Many players thought the demo was interesting – not only in Japan, but also more than 80% of the overseas player base, so they have felt that foreign users have high expectations with JRPGs. The over 45,000 survey responses received served as huge encouragement to them.
The HD-2D and Field Command features are well-received in particular. The team is glad that this graphical element is liked by many, because they wouldn’t have an idea on how to fix it again if the response was negative. As for Field Command, they had balanced the game so that players can progress through the game without having to use this system too often, but they’re really glad people are exploring the game much deeper than they anticipated.
There was one player who won against a high-leveled NPC in a Duel, and another who defeated all bar customers. While they had expected the former, they didn’t expect the latter.
There were also many structural opinions that clashed with each other, so they could organize well which parts should be changed or left intact.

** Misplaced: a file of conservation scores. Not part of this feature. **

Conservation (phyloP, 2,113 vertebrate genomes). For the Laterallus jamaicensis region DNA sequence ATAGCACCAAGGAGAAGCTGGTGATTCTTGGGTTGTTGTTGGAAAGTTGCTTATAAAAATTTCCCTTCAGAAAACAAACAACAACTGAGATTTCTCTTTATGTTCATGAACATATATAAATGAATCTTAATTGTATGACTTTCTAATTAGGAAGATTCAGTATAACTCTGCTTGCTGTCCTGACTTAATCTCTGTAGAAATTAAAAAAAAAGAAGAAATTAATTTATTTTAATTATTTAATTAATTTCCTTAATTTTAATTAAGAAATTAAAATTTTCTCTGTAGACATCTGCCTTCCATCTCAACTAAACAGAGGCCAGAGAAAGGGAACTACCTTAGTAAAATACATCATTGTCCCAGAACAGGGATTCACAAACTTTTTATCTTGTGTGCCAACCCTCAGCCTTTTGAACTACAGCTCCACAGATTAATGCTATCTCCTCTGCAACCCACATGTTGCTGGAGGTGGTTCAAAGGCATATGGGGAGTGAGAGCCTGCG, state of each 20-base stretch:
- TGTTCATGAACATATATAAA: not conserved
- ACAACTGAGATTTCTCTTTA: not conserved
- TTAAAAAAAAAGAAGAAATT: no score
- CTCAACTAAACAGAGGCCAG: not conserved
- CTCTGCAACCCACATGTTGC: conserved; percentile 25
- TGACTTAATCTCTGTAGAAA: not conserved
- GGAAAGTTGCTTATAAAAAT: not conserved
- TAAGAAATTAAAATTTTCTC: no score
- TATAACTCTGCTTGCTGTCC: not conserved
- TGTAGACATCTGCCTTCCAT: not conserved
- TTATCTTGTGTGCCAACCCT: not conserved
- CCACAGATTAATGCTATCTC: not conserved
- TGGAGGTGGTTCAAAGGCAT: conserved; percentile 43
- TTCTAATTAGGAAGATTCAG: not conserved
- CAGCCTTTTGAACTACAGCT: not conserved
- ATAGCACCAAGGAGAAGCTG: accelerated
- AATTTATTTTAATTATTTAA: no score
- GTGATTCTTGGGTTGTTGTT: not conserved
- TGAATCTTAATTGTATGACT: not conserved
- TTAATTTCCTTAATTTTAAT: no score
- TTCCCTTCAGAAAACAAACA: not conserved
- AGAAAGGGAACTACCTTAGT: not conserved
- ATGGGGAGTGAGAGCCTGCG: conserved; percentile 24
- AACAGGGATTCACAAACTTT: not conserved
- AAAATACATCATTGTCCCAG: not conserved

The music has also received a strong reception. The internal staff also liked how the music flows smoothly from pre-battle events to boss battles. They also gave a shoutout to the composer Yasunori Nishiki, who is of the same generation as Takahashi and Miyauchi; a generation raised by SNES-era Final Fantasy series, so it’s easier for them to share the same image, vision, and goal.
Many of the opinions they received from outside of Japan point to the hard-to-read text, because the UI was based on the Japanese version. So they will be adjusting the text size and give more space for showing text.
As for the most received opinion overall, it was about the slow map movement; some people almost never walk, and some others found it hard to grasp that B button is used to switch between walk and run. So they made the movement speed to depend on how far player pushes the stick. Pressing the B button will make the character run even faster, but with an increased enemy encounter rate. This could be a demerit to some, or a merit to others who want to level up characters.